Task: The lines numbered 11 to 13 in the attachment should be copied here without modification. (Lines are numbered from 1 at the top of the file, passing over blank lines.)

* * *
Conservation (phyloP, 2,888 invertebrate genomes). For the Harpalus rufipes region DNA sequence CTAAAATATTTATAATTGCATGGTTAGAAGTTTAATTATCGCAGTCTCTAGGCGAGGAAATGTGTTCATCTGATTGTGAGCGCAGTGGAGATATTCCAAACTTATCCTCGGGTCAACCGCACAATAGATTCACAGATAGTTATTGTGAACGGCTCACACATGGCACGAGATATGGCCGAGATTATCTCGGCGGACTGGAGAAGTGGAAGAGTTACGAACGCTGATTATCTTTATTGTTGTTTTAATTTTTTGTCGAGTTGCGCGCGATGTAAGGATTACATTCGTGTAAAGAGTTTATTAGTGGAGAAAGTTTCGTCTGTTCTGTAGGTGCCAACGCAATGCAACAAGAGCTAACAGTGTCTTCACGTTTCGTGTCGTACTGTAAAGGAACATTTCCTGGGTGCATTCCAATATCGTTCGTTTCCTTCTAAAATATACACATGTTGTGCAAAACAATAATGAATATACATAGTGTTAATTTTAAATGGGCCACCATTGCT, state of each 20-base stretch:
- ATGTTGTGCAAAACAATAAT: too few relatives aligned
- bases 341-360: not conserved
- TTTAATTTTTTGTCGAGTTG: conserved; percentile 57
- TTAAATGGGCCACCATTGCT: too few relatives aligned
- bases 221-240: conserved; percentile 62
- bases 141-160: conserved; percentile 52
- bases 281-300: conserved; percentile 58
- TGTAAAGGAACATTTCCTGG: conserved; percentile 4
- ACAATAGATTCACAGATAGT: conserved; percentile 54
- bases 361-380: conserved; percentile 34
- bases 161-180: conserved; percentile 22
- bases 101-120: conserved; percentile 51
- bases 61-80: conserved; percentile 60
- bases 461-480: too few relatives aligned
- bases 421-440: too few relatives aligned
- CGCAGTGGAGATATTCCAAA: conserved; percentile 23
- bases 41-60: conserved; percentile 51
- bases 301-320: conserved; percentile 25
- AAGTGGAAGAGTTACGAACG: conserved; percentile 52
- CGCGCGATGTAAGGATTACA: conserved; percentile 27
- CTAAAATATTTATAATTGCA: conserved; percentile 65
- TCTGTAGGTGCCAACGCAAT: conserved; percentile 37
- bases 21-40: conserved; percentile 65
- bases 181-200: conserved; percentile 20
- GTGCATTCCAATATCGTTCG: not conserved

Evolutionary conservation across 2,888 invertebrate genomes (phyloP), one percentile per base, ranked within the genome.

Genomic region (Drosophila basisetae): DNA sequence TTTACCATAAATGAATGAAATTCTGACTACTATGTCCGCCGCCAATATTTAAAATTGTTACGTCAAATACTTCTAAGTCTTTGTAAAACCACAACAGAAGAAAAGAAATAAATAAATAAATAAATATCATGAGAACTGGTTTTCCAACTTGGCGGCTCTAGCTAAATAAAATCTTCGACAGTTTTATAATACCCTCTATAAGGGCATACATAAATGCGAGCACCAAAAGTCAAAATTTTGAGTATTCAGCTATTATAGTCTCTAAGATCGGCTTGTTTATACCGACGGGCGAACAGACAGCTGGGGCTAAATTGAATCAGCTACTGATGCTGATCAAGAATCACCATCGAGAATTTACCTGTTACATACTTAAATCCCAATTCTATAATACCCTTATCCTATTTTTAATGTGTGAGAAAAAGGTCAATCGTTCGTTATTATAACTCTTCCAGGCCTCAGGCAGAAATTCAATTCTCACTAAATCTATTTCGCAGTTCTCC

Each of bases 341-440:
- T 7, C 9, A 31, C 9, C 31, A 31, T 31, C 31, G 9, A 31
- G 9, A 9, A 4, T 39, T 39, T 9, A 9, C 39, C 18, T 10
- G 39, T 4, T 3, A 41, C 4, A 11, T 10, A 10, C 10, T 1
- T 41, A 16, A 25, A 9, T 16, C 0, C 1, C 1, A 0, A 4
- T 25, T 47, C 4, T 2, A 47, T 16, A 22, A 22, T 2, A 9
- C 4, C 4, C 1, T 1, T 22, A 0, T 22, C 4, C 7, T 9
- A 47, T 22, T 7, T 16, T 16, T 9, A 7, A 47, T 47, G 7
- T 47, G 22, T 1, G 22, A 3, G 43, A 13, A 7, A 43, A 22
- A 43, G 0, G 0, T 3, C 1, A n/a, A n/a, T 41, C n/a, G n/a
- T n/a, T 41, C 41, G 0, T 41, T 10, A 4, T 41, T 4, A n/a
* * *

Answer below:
- bases 361-380: conserved; percentile 34
- bases 161-180: conserved; percentile 22
- bases 101-120: conserved; percentile 51